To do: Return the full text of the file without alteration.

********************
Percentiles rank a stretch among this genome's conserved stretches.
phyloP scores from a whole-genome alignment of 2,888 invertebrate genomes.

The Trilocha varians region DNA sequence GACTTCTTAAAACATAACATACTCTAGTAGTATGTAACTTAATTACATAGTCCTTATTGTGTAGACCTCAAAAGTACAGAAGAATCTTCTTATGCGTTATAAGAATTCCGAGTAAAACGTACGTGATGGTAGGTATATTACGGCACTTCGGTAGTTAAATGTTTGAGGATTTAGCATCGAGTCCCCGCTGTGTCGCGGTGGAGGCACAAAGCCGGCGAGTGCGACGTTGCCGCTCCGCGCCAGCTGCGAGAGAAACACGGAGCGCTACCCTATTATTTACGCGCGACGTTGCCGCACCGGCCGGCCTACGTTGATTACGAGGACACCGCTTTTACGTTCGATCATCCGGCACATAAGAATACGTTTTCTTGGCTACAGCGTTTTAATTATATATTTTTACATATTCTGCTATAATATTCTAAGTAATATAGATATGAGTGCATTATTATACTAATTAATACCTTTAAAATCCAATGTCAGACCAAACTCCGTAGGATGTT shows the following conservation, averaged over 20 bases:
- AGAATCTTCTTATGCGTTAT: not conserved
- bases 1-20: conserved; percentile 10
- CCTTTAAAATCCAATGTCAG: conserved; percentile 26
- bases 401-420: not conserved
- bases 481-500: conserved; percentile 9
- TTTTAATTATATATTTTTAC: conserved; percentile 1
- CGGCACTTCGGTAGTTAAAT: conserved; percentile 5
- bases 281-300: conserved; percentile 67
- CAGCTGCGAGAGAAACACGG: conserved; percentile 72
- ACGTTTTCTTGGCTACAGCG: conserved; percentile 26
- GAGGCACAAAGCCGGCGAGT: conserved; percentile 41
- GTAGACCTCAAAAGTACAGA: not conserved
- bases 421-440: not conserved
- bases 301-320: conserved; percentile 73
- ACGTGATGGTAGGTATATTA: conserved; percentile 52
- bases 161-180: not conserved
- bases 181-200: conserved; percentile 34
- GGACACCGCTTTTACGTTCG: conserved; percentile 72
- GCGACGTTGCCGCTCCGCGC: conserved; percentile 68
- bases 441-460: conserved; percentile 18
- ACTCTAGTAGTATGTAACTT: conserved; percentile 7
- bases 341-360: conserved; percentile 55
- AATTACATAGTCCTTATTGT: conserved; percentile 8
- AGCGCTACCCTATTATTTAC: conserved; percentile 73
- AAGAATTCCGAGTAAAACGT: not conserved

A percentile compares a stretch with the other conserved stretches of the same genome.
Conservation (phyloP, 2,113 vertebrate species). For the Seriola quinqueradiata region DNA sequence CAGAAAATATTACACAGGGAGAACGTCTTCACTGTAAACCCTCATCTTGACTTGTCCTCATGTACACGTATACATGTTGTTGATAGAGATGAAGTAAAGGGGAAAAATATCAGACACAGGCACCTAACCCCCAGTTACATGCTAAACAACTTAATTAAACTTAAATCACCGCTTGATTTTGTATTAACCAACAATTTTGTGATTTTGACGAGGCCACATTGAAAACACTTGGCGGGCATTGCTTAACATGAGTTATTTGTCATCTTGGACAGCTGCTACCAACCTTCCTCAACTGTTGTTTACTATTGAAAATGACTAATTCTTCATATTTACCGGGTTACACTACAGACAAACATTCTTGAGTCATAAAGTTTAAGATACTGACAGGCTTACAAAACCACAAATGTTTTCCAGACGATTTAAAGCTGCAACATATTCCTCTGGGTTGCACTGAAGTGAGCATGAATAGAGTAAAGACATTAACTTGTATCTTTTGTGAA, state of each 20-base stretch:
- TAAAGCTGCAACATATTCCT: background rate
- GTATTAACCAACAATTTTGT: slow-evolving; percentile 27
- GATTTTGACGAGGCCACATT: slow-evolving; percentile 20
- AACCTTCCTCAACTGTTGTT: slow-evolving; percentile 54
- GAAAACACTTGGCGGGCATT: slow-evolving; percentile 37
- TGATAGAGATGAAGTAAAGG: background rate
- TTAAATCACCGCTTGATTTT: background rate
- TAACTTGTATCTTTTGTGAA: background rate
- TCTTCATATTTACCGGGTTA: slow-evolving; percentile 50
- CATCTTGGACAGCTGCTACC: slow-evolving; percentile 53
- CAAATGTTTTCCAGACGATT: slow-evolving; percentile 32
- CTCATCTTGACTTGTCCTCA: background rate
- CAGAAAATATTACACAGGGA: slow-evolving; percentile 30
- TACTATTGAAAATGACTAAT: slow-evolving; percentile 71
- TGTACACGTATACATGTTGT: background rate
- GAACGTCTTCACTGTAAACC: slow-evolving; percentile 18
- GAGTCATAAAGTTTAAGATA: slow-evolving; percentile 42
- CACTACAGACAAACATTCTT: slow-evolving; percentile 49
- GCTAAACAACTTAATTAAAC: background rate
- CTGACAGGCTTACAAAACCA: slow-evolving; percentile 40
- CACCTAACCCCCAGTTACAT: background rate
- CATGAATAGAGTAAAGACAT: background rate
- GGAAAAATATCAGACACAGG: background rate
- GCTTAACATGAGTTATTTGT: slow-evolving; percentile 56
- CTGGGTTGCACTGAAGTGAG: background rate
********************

Percentiles rank a stretch among this genome's conserved stretches.
phyloP scores from a whole-genome alignment of 2,888 invertebrate genomes.

The Trilocha varians region DNA sequence GACTTCTTAAAACATAACATACTCTAGTAGTATGTAACTTAATTACATAGTCCTTATTGTGTAGACCTCAAAAGTACAGAAGAATCTTCTTATGCGTTATAAGAATTCCGAGTAAAACGTACGTGATGGTAGGTATATTACGGCACTTCGGTAGTTAAATGTTTGAGGATTTAGCATCGAGTCCCCGCTGTGTCGCGGTGGAGGCACAAAGCCGGCGAGTGCGACGTTGCCGCTCCGCGCCAGCTGCGAGAGAAACACGGAGCGCTACCCTATTATTTACGCGCGACGTTGCCGCACCGGCCGGCCTACGTTGATTACGAGGACACCGCTTTTACGTTCGATCATCCGGCACATAAGAATACGTTTTCTTGGCTACAGCGTTTTAATTATATATTTTTACATATTCTGCTATAATATTCTAAGTAATATAGATATGAGTGCATTATTATACTAATTAATACCTTTAAAATCCAATGTCAGACCAAACTCCGTAGGATGTT shows the following conservation, averaged over 20 bases:
- AGAATCTTCTTATGCGTTAT: not conserved
- bases 1-20: conserved; percentile 10
- CCTTTAAAATCCAATGTCAG: conserved; percentile 26
- bases 401-420: not conserved
- bases 481-500: conserved; percentile 9
- TTTTAATTATATATTTTTAC: conserved; percentile 1
- CGGCACTTCGGTAGTTAAAT: conserved; percentile 5
- bases 281-300: conserved; percentile 67
- CAGCTGCGAGAGAAACACGG: conserved; percentile 72
- ACGTTTTCTTGGCTACAGCG: conserved; percentile 26
- GAGGCACAAAGCCGGCGAGT: conserved; percentile 41
- GTAGACCTCAAAAGTACAGA: not conserved
- bases 421-440: not conserved
- bases 301-320: conserved; percentile 73
- ACGTGATGGTAGGTATATTA: conserved; percentile 52
- bases 161-180: not conserved
- bases 181-200: conserved; percentile 34
- GGACACCGCTTTTACGTTCG: conserved; percentile 72
- GCGACGTTGCCGCTCCGCGC: conserved; percentile 68
- bases 441-460: conserved; percentile 18
- ACTCTAGTAGTATGTAACTT: conserved; percentile 7
- bases 341-360: conserved; percentile 55
- AATTACATAGTCCTTATTGT: conserved; percentile 8
- AGCGCTACCCTATTATTTAC: conserved; percentile 73
- AAGAATTCCGAGTAAAACGT: not conserved

A percentile compares a stretch with the other conserved stretches of the same genome.
Conservation (phyloP, 2,113 vertebrate species). For the Seriola quinqueradiata region DNA sequence CAGAAAATATTACACAGGGAGAACGTCTTCACTGTAAACCCTCATCTTGACTTGTCCTCATGTACACGTATACATGTTGTTGATAGAGATGAAGTAAAGGGGAAAAATATCAGACACAGGCACCTAACCCCCAGTTACATGCTAAACAACTTAATTAAACTTAAATCACCGCTTGATTTTGTATTAACCAACAATTTTGTGATTTTGACGAGGCCACATTGAAAACACTTGGCGGGCATTGCTTAACATGAGTTATTTGTCATCTTGGACAGCTGCTACCAACCTTCCTCAACTGTTGTTTACTATTGAAAATGACTAATTCTTCATATTTACCGGGTTACACTACAGACAAACATTCTTGAGTCATAAAGTTTAAGATACTGACAGGCTTACAAAACCACAAATGTTTTCCAGACGATTTAAAGCTGCAACATATTCCTCTGGGTTGCACTGAAGTGAGCATGAATAGAGTAAAGACATTAACTTGTATCTTTTGTGAA, state of each 20-base stretch:
- TAAAGCTGCAACATATTCCT: background rate
- GTATTAACCAACAATTTTGT: slow-evolving; percentile 27
- GATTTTGACGAGGCCACATT: slow-evolving; percentile 20
- AACCTTCCTCAACTGTTGTT: slow-evolving; percentile 54
- GAAAACACTTGGCGGGCATT: slow-evolving; percentile 37
- TGATAGAGATGAAGTAAAGG: background rate
- TTAAATCACCGCTTGATTTT: background rate
- TAACTTGTATCTTTTGTGAA: background rate
- TCTTCATATTTACCGGGTTA: slow-evolving; percentile 50
- CATCTTGGACAGCTGCTACC: slow-evolving; percentile 53
- CAAATGTTTTCCAGACGATT: slow-evolving; percentile 32
- CTCATCTTGACTTGTCCTCA: background rate
- CAGAAAATATTACACAGGGA: slow-evolving; percentile 30
- TACTATTGAAAATGACTAAT: slow-evolving; percentile 71
- TGTACACGTATACATGTTGT: background rate
- GAACGTCTTCACTGTAAACC: slow-evolving; percentile 18
- GAGTCATAAAGTTTAAGATA: slow-evolving; percentile 42
- CACTACAGACAAACATTCTT: slow-evolving; percentile 49
- GCTAAACAACTTAATTAAAC: background rate
- CTGACAGGCTTACAAAACCA: slow-evolving; percentile 40
- CACCTAACCCCCAGTTACAT: background rate
- CATGAATAGAGTAAAGACAT: background rate
- GGAAAAATATCAGACACAGG: background rate
- GCTTAACATGAGTTATTTGT: slow-evolving; percentile 56
- CTGGGTTGCACTGAAGTGAG: background rate